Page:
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|Medium slope, Muschelkalk calcareous, South East facing, South facing
Description of the wine Pinot Gris Clos Windsbuhl 2015
In the History of the Windsbuhl, written by J.J. Becker in 1912, the first mention of a grape variety goes back to 1855. The Tockayer (Pinot Gris) is then already famous and wine merchants would travel from far to get some. It isn’t a surprise if today this grape variety still represents the largest percentage. The Windsbuhl has the possibility to ripen Pinot Gris very well, without losing precious acidity. Harvests are earlier and earlier, but the vines benefit in the Windsbuhl from a higher altitude and slower ripening period. When summer is sunny, this grape can be really dark in colour, however, Windsbuhl grapes are easy to recognize because they will always be the lightest in colour, more bronze than dark. The 2015 vintage was harvested very healthy and produced an off dry style wine.
8/2017: light yellow colour. From the beginning, through fermentation, and even now in bottle, this was always the most reductive wine in 2015. Windsbuhl Pinot Gris has a natural aromatic austerity in its youth, enhanced by long total lees contact and complete absence of noble rot. It takes a long time to develop and aeration is necessary to get the toasty, nutty, wet soil character. The palate shows textbook limestone influence. The citrus, lime, tight attack is slowly and gradually softened by a light residual sweetness. Caressing the palate like velvet, there is an aerial fell on the finish. Tannins, acidity, medium alcohol and light sweetness all combine to produce a very elegant wine. It is probably the wine that will need the most time to develop and show its real potential in 2015.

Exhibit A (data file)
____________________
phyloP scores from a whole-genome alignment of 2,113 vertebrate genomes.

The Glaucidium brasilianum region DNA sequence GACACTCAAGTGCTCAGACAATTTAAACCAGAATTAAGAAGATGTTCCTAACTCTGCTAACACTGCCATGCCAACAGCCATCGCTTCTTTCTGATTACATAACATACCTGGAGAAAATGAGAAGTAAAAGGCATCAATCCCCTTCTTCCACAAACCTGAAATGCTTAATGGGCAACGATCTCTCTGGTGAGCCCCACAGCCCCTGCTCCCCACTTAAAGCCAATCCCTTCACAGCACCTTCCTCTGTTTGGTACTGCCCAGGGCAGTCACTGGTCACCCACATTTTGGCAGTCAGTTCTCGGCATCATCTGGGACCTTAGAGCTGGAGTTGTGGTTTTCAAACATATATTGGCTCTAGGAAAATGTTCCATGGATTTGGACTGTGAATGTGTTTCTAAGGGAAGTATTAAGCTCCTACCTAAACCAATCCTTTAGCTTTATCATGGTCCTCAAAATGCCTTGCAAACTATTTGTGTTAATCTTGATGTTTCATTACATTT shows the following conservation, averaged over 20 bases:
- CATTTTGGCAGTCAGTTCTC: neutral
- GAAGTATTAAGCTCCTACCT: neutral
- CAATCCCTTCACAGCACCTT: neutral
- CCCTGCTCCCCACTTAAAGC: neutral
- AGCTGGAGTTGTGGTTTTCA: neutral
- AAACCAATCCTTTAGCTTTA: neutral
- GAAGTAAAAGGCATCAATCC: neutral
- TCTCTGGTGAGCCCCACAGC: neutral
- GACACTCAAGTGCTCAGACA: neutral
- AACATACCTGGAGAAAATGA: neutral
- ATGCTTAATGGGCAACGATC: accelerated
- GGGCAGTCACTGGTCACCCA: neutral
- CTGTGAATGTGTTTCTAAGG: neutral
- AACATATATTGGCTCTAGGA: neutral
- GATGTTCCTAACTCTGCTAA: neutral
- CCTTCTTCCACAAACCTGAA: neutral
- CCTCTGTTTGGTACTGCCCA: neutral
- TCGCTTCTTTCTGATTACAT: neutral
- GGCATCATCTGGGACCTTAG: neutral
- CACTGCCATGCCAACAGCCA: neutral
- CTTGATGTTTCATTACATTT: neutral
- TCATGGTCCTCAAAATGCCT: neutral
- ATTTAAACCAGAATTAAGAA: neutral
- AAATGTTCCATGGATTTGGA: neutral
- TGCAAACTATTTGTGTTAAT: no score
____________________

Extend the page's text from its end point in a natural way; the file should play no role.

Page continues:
The altitude of the vineyard coupled with Hunawihr’s tardy climate means that the Clos Windsbuhl is often one of the last of our vineyards to be harvested. This explains the aromatic quality of the Clos’ wines and the consistent balance of acidity, a guarantee of good ageing. Although often harvested late, the Windsbuhl grapes are only rarely botryitized, doubtless due to the altitude of the vineyard, but nevertheless often reach high levels of maturity.